When Is a Product Legally Defective?
A plaintiff seeking recovery under a products liability (or “strict liability”) theory must prove that his or her injuries were caused by a defective product.
The question, then, is “what makes a product defective?”
Products liability law recognizes three types of legally actionable defects:
— Design defects
— Manufacturing defects
— Warning defects
Simply receiving injuries while using a product–even if the use was in accordance with packaging or manufacturer’s instructions–does not mean the product was legally “defective.” Manufacturers do not always have to take a potential user’s abilities or special sensitivities into account.
DESIGN DEFECTS ARE INHERENT IN THE PRODUCT’S DESIGN OR PROTOTYPE
A “design defect” refers to a problem in the way a product is designed, rather than the way it is manufactured. Products with design defects may be inherently dangerous, or cause injury, even when manufactured in precisely the manner the designer/manufacturer intended.
The law recognizes two tests for establishing a design defect in a consumer product: the “risk-benefit” test and the “consumer expectation test.” This blog will examine the tests in more detail later this week; for now, it’s enough to note that design defects are generally found (if at all) in products which do not operate safely, and thereby create an unreasonable risk of injury, even when manufactured as designed and used as intended.
However, some products are deemed so important to society that the law is unwilling to call them “defective by design” despite inherent risks. In cases involving these products, courts will not consider manufacturers liable for “design defect” liability even if the product is inherently dangerous as designed.
For example: a shower door manufactured from standard glass, rather than safety glass, might be deemed “defective” if the type of glass used presented an unreasonable risk of injury due to shattering. The plaintiff’s claim would also have to meet the other requirements for a products liability action, of course–and individuals injured by defective products should always consult an experienced attorney promptly to ensure proper treatment of potential claims.
MANUFACTURING DEFECTS OCCUR DURING THE PRODUCTION PROCESS
“Manufacturing defects” are defects in a product which result from or occur during the manufacturing process. In order to have a manufacturing defect, the product must differ from the manufacturer’s design, from apparently identical products, and/or from the manufacturer’s intentions at the time the product leaves the defendant’s control.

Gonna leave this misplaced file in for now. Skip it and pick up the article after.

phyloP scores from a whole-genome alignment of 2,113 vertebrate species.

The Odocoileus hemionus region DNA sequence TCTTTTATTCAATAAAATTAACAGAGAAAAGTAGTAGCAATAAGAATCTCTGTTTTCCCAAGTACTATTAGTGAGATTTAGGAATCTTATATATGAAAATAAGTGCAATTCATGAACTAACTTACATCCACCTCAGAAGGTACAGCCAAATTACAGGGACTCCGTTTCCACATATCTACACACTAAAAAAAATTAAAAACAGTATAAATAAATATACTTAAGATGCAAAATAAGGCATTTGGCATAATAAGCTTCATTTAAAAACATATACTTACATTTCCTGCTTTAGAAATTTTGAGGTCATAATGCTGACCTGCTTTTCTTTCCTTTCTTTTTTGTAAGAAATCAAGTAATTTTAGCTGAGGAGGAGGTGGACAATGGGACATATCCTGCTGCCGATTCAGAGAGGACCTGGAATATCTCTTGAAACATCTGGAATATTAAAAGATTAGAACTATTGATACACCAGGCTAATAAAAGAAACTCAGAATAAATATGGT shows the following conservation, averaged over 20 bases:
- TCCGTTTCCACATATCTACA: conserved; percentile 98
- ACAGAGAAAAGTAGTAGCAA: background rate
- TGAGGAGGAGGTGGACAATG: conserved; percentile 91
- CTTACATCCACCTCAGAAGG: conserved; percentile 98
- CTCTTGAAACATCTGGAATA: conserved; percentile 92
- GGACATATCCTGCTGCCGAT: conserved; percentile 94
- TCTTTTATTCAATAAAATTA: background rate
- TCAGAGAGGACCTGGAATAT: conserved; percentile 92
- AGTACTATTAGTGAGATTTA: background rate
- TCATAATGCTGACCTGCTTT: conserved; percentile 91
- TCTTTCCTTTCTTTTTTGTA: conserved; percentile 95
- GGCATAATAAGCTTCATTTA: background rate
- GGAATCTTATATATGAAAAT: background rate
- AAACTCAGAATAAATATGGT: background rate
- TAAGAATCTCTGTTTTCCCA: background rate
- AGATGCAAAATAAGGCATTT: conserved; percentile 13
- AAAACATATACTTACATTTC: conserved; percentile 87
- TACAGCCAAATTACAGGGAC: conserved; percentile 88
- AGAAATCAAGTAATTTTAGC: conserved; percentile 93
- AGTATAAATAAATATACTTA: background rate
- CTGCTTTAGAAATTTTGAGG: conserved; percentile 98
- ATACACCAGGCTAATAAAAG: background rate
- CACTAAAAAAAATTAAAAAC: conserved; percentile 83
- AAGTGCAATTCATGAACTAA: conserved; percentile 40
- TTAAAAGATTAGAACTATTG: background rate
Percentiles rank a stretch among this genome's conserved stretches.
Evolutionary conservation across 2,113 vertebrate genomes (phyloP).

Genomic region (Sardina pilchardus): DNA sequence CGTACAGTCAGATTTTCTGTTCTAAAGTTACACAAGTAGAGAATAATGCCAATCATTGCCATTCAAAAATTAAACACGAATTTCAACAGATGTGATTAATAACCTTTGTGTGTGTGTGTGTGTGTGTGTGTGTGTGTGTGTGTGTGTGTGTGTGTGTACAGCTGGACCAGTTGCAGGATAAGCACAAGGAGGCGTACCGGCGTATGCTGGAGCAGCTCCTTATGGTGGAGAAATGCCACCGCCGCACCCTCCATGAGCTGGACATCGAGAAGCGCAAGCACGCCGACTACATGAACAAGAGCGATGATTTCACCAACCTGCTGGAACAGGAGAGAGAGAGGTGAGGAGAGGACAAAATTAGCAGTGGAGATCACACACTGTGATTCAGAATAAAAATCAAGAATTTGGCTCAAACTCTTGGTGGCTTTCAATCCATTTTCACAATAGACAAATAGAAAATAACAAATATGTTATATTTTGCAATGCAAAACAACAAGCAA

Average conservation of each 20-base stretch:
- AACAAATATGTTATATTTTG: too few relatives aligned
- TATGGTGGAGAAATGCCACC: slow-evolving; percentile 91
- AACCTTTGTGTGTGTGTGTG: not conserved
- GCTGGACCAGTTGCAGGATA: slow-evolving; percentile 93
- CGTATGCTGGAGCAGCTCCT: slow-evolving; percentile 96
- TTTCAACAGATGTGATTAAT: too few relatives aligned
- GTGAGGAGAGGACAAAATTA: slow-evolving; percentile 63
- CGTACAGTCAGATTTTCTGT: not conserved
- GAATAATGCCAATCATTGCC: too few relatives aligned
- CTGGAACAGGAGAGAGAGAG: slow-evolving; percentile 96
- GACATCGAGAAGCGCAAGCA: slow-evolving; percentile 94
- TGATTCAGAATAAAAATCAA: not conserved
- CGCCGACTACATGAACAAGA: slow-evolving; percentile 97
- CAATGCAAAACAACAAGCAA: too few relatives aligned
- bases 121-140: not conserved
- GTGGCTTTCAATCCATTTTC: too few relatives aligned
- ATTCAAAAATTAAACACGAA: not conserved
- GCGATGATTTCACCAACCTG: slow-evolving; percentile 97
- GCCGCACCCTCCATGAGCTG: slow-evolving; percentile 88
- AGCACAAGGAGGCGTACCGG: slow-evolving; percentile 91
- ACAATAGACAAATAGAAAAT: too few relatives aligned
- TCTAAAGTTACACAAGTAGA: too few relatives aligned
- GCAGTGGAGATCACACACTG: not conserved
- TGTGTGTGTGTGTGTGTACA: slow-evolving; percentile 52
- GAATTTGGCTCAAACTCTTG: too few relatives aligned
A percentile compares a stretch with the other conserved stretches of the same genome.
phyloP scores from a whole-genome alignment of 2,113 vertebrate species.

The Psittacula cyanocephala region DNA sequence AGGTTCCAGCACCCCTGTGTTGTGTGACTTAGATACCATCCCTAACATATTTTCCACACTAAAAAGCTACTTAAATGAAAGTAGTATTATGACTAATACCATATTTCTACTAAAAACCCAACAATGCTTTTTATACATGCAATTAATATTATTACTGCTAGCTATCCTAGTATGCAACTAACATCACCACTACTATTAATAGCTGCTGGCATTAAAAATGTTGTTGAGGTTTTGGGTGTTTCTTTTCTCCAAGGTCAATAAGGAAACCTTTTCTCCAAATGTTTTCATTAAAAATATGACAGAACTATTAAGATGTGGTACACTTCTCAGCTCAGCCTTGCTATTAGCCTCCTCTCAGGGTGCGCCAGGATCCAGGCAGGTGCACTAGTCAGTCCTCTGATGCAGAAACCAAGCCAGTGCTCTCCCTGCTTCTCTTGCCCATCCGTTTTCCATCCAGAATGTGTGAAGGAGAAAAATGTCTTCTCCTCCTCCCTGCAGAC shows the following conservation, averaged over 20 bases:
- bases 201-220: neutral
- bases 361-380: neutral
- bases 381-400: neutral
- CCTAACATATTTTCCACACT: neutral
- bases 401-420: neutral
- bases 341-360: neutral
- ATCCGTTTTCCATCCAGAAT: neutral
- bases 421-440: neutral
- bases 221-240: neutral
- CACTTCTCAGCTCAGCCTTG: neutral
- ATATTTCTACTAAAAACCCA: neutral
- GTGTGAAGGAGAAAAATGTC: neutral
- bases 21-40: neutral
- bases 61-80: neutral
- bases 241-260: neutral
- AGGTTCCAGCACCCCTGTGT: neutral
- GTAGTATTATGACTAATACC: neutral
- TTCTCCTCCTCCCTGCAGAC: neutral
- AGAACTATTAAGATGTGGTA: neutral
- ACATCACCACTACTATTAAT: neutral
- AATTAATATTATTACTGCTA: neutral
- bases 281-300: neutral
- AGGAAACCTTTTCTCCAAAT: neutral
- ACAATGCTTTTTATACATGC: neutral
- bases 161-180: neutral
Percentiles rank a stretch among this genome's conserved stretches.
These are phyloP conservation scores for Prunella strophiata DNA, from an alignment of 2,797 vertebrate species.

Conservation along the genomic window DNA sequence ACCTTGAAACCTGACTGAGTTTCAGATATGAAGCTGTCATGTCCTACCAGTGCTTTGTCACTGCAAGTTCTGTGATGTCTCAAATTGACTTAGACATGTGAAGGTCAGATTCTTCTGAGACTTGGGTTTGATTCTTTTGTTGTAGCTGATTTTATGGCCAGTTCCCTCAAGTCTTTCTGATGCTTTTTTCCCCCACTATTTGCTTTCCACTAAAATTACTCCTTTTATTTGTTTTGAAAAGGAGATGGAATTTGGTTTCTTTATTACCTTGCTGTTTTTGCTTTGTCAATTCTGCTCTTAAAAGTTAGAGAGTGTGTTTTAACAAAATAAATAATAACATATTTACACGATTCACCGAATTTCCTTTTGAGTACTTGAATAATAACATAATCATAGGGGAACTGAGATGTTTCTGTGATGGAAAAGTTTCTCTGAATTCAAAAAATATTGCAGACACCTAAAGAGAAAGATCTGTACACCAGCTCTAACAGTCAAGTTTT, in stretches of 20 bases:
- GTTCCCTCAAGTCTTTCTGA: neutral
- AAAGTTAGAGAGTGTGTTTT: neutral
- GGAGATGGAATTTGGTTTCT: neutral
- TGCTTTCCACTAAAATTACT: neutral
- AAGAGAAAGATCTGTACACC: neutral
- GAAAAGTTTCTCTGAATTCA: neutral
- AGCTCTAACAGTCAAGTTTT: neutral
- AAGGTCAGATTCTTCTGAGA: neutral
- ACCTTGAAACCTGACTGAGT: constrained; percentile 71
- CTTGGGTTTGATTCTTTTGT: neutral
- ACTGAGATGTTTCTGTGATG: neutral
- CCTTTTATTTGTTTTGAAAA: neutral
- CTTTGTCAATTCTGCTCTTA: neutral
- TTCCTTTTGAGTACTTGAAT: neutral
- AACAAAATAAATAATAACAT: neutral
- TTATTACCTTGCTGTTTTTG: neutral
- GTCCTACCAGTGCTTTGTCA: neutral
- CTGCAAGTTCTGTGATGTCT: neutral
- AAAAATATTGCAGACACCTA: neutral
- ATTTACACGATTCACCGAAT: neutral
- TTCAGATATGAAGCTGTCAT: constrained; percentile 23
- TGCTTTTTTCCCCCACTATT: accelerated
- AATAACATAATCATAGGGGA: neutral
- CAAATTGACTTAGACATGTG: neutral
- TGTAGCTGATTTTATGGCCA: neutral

As an example, consider a shower door made of glass.
If, during the manufacturing process, a certain number of shower doors were produced with unexpected (or unplanned) air bubbles that rendered the doors more likely to shatter when exposed to heat than other doors of the same design, those doors might be considered legally “defective.” If the manufacturer failed to discover the defect, and sold the doors to consumers, the manufacturer might be liable under a strict liability theory if the doors subsequently broke and injured consumers.
The plaintiff would have to prove that a flaw in the manufacturing process made the door that caused the injuries different from doors manufactured in accordance with the usual design or specifications for this manufacturer. In other words, the plaintiff must prove that the door which caused the injuries was manufactured differently than the “standard” doors of its type.
“WARNING DEFECTS” ARISE WHEN A DANGEROUS PRODUCT LACKS A PROPER WARNING LABEL OR INSTRUCTION
Failure to include a proper warning, or proper instructions for use, on a dangerous product may render the product legally defective.
For example: drugs to treat various illnesses normally require both instructions for proper dosage/use and a warning about potential side effects. The instructions tell consumers how to use the product, and the warning labels inform them of potentially dangerous (or, in some cases, merely inconvenient) side effects of taking the drug.
Failure to include either a proper warning (where warranted) or proper instructions for use of the product (again, when required) can result in the product being deemed “defective” if the product’s nature requires appropriate warnings and/or instructions to render it reasonably safe to use.